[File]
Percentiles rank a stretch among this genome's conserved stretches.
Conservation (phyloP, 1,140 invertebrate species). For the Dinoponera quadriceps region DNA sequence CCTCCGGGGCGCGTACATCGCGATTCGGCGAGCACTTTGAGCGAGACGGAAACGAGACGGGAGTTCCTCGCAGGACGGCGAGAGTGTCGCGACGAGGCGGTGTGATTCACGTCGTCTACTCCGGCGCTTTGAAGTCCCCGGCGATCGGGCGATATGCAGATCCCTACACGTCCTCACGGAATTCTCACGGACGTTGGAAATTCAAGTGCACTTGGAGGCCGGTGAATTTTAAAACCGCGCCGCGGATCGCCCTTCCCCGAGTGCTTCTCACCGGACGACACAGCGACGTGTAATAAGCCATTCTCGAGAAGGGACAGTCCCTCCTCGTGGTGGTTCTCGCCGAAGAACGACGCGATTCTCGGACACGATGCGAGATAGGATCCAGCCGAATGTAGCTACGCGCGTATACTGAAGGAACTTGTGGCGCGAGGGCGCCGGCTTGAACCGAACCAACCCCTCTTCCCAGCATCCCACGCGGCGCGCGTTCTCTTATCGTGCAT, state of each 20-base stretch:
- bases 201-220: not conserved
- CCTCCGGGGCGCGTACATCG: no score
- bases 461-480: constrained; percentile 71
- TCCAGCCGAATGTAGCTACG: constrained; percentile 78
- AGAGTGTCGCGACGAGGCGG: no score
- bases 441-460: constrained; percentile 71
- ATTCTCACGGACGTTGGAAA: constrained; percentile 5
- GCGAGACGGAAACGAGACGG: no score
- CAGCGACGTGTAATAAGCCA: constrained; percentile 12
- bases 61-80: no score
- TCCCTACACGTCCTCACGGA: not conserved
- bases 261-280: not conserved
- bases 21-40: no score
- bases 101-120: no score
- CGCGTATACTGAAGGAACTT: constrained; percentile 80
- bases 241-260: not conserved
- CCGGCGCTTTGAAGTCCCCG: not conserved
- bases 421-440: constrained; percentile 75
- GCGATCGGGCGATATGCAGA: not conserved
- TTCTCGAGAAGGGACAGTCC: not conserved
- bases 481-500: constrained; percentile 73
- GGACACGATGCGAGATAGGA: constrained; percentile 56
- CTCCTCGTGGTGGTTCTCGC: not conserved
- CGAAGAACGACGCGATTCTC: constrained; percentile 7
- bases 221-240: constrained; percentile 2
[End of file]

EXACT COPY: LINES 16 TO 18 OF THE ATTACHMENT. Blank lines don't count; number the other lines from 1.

- bases 101-120: no score
- CGCGTATACTGAAGGAACTT: constrained; percentile 80
- bases 241-260: not conserved